Bashar al- Assad - The Useful Tyrant
After almost six years of brutal warfare, Syrian President, Bashar al-Assad still seems to be sitting firmly in the saddle. Does this mean the West views him as the lesser evil? The war in Syria is more than a conflict between a regime and its opponents. It's long been a geostrategic battle between global players.
The record of six years of war in Syria is devastating. The United Nation estimates that 500,000 people have been killed and twelve million people have been forced to flee their homes, air raids have targeted the civilian population causing endless suffering, children have not been spared.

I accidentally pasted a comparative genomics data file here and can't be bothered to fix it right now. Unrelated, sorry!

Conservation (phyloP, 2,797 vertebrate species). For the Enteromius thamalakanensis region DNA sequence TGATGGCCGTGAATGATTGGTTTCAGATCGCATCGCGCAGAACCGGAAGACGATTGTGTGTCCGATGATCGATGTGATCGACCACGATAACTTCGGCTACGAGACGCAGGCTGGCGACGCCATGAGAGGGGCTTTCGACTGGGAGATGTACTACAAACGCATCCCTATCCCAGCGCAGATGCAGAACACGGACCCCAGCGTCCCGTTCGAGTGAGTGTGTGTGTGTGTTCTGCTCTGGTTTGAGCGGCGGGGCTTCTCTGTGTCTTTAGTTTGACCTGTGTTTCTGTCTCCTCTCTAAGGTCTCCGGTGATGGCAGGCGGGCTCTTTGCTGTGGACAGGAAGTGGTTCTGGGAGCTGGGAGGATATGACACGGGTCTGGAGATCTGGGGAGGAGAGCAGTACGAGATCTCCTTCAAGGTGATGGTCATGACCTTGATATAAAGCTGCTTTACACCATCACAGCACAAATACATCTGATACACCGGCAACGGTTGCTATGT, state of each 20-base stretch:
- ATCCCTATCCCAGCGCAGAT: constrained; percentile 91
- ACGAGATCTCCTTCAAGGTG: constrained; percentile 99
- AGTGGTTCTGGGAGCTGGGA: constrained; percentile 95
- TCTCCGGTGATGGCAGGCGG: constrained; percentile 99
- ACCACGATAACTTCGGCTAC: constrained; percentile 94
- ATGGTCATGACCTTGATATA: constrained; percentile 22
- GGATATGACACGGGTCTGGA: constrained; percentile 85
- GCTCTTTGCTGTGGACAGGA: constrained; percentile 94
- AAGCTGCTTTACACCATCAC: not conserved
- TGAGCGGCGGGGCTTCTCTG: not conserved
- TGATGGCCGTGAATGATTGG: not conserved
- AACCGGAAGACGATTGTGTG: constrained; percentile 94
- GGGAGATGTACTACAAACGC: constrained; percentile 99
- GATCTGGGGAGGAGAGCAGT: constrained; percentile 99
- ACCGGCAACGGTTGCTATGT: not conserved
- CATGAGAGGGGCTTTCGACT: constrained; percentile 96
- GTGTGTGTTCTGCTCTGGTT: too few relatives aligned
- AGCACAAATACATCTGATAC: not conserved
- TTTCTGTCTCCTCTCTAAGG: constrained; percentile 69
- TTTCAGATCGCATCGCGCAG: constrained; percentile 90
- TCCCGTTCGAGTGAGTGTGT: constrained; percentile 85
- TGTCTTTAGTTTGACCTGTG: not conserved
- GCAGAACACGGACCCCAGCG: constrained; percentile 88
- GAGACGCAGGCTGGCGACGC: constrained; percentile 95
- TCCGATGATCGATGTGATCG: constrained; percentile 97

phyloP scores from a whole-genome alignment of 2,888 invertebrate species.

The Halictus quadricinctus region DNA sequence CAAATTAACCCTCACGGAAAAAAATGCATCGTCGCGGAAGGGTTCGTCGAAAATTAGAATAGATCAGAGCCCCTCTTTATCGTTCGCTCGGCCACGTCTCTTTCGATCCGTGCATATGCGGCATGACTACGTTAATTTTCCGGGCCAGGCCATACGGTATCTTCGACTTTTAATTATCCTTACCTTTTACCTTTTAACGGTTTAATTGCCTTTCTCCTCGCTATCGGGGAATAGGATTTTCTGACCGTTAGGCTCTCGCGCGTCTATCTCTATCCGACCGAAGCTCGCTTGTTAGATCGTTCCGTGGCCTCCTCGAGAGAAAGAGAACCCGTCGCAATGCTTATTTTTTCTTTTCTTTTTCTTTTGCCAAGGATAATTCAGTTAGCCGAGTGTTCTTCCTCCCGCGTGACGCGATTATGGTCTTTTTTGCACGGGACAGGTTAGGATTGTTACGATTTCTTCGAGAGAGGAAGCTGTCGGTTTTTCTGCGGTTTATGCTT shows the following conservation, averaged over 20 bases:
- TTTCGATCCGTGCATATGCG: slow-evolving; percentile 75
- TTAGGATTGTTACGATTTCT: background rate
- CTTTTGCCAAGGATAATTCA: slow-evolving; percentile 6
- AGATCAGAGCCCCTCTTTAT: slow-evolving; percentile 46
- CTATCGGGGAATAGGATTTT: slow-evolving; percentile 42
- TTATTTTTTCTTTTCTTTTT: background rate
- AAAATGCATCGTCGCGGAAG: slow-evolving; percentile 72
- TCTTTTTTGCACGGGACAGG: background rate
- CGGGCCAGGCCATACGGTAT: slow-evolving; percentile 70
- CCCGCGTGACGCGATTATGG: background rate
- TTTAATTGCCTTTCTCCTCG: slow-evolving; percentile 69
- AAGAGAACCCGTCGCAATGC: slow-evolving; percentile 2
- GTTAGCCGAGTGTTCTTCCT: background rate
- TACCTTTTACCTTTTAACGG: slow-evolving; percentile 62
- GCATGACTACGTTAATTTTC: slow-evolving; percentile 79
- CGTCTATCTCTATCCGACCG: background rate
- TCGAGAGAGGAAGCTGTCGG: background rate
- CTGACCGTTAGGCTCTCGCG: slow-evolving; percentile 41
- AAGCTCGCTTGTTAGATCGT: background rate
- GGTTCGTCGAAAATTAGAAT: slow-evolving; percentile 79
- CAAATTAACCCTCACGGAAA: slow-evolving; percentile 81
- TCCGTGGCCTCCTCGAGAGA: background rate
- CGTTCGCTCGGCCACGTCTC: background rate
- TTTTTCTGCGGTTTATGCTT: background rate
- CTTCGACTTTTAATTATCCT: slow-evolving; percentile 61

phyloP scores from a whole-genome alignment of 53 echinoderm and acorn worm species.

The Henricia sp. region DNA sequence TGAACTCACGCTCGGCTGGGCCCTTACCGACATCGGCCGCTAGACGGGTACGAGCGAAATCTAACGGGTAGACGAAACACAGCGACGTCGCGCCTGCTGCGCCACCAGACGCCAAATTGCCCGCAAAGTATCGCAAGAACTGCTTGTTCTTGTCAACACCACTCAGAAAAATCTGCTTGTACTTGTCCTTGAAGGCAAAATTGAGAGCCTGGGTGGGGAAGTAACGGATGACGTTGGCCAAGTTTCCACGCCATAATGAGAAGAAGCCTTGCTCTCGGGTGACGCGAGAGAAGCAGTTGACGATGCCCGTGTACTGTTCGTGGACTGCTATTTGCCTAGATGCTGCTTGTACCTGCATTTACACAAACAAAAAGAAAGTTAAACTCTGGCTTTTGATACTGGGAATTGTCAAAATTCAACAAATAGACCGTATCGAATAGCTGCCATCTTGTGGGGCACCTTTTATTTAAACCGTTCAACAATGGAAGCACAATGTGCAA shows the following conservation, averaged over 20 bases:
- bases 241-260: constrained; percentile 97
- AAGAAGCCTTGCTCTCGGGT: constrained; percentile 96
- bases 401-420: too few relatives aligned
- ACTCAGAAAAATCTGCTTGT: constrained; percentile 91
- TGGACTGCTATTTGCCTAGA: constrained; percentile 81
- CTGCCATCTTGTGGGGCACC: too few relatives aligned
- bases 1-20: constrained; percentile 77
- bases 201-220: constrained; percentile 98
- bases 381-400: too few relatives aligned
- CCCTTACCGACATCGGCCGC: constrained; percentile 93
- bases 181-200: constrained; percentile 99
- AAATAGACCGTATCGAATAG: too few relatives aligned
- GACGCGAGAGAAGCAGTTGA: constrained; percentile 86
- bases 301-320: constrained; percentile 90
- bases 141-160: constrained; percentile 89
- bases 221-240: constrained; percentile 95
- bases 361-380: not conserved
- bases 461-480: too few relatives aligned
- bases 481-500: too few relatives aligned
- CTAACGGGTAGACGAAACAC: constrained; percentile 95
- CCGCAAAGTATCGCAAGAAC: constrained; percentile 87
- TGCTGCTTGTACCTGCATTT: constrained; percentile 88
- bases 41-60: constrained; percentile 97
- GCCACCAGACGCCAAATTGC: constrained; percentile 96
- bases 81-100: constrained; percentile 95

Countless armed groups are fighting against Bashar al-Assad and his supporters, including organizations such as the so-called Islamic State. Russia's open support for the Assad regime has made the situation even more complex. Bashar al-Assad has been president of Syria since the death of his father, who ruled the country with an iron fist from 1971 to 2000. Bashar al-Assad was initially seen as a reformer. But the "Damascus Spring" proved otherwise. As the Syrian leadership's half-hearted reforms failed to keep pace with the people's growing demands for more freedom, Assad unleashed a violent campaign of repression. In the ensuing civil war, he is suspected of ordering the use of poison gas against opposition fighters and civilians. But who is Bashar al-Assad? How has his clan been able to hold on to power for so long? And which countries would benefit most were he to remain in power?